It is designed to foster citizen experience in direct democracy, but is Participatory Budgeting and its capital allocations for community projects being used for vote-getting purposes?

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            Participatory Budgeting began in Brazil in 1988 and then, in 2011, New York City adopted the practice, giving citizens an opportunity to determine priorities for public spending in their communities.

            A study of the impact of this ongoing experiment in direct democracy was conducted by Professor Thad Calabrese of NYU Wagner. The analysis, just published in Administration & Society, suggests that the process for determining the use of city legislators’ discrete pools of discretionary capital funds has the potential to be directed for political patronage instead.

         Calabrese and co-authors Dan Williams of the City University of New York and Anubhav Gupta of the National University of Singapore (and NYU Wagner graduate) found that the capital funds allocated after the input of community members in New York City have been spread among a larger number of community-based organization in smaller amounts than was true before Participating Budgeting began.

         At the same time, according to the article, there’s been no increase in the aggregate amount of funds allocated within each council district, nor changes, as a result of the consultative process, in allocation categories.

            The article, just published in Administration & Society, considers the possibility that Participatory Budgeting may be falling short of its promise of increasing input from residents marginalized from official budget decision making, by increasing their roles in determining how public money is spent. It suggests that legislative determination for the use the funds, or earmarking, and the increased number of smaller projects across legislators’ districts, seem to suggest that Participating Budgeting can be co-opted by city legislators to dispense political patronage.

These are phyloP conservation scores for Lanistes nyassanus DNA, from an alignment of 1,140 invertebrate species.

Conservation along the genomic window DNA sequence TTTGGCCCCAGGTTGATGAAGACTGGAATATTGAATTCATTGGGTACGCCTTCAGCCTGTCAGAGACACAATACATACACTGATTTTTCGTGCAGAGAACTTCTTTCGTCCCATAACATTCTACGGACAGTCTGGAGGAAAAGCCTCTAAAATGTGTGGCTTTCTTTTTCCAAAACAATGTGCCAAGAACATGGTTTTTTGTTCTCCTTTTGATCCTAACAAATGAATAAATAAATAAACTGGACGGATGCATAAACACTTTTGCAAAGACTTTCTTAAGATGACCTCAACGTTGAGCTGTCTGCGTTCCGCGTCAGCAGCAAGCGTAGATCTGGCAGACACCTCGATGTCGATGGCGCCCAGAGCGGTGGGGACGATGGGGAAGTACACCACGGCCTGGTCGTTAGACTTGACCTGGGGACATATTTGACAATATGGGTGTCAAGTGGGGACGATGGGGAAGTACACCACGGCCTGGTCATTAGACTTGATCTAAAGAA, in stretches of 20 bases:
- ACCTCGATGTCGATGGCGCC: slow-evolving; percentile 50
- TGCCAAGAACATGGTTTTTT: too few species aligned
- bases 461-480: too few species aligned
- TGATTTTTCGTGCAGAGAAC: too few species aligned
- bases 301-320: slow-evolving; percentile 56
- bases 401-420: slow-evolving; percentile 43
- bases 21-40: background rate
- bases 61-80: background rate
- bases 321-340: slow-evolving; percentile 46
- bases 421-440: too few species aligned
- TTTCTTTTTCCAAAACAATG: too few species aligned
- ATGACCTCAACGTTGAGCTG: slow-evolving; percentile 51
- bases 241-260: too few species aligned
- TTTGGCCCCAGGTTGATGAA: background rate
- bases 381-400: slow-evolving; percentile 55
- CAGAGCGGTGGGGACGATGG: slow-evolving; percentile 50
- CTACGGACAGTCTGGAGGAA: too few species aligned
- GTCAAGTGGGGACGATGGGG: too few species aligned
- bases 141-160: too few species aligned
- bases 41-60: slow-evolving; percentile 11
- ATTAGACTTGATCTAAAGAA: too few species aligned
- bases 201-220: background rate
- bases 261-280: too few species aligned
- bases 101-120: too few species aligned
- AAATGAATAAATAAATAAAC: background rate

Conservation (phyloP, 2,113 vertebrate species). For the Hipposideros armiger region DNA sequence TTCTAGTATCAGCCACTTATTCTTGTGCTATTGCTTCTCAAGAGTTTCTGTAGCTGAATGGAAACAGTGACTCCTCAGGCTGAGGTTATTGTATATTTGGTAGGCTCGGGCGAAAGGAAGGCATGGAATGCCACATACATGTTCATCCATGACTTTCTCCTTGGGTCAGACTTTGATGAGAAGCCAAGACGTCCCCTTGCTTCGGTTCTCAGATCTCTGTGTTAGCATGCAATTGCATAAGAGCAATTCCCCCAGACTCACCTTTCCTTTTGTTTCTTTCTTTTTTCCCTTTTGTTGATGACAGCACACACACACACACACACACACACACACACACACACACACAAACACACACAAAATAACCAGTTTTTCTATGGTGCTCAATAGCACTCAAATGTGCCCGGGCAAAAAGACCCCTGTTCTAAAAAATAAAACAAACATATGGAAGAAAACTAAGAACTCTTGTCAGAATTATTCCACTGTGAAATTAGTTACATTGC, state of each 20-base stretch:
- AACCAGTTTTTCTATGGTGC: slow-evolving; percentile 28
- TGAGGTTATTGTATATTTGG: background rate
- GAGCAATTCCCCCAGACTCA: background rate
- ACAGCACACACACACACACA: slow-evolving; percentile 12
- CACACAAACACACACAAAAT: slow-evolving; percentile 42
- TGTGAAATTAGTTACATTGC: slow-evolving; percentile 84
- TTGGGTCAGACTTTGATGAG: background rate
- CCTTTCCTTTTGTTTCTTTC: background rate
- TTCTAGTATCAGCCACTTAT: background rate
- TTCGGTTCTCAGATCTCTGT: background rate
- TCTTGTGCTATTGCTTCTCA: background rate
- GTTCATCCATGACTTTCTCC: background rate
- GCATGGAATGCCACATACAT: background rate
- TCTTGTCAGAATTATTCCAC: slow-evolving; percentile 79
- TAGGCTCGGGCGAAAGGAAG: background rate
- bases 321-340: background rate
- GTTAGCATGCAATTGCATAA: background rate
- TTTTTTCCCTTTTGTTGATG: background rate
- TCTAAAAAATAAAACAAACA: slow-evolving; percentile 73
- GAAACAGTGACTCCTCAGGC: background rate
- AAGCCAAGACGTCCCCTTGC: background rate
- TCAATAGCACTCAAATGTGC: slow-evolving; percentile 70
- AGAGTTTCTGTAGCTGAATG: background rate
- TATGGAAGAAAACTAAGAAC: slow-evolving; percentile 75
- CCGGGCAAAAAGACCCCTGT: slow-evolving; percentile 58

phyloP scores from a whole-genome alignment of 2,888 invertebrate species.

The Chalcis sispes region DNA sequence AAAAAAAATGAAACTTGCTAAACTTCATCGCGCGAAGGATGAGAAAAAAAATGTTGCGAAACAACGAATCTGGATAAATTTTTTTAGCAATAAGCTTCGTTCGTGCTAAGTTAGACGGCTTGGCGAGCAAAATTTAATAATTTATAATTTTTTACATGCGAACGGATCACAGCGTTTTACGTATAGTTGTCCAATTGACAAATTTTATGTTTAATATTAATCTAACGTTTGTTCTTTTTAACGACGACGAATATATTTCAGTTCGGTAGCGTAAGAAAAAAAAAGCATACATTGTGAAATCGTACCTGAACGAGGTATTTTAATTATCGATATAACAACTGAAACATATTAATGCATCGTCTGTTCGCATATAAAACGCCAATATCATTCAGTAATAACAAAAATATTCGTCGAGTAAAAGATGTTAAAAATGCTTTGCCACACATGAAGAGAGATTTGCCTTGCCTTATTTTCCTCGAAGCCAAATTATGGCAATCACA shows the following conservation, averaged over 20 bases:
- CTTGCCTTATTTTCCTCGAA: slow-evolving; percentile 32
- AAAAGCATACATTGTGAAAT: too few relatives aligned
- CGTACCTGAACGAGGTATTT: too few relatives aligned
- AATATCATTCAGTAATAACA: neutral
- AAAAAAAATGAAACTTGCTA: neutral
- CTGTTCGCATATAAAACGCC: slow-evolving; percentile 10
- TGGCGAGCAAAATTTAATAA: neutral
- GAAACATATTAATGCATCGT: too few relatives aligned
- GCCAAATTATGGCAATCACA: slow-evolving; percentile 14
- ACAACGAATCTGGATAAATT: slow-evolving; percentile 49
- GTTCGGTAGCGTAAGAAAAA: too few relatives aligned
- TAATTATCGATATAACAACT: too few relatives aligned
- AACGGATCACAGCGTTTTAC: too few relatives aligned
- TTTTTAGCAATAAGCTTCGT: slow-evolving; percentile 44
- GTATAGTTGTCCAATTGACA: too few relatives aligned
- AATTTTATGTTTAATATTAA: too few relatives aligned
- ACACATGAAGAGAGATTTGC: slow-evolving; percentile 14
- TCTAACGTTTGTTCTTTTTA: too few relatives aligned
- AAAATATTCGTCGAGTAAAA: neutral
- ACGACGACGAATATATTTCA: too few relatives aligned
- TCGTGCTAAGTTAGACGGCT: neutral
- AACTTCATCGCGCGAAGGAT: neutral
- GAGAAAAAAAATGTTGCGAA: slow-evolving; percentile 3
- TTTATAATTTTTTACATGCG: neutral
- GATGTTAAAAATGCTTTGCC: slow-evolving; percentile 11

“The analyses here are mostly suggestive of the patronage role in the New York City participatory budgeting process,” the researchers state. “That is, the results presented here are consistent with those predicted by patronage.”

           However, the findings do not argue that patronage is definitely going on, nor does it rule out the benefit that other researchers have highlighted -- that Participatory Budgeting can aid in empowering citizens and increasing democracy.

        “Next steps in this analysis might involve determining whether smaller but more numerous capital projects meaningfully improve public service delivery or citizens’ satisfaction with these services,” they write.

            To speak with Calabrese or obtain a copy of the article, titled “Does Participatory Budgeting Alter Public Spending? Evidence From New York City,” contact the NYU press officer listed with this release.

 

           

           

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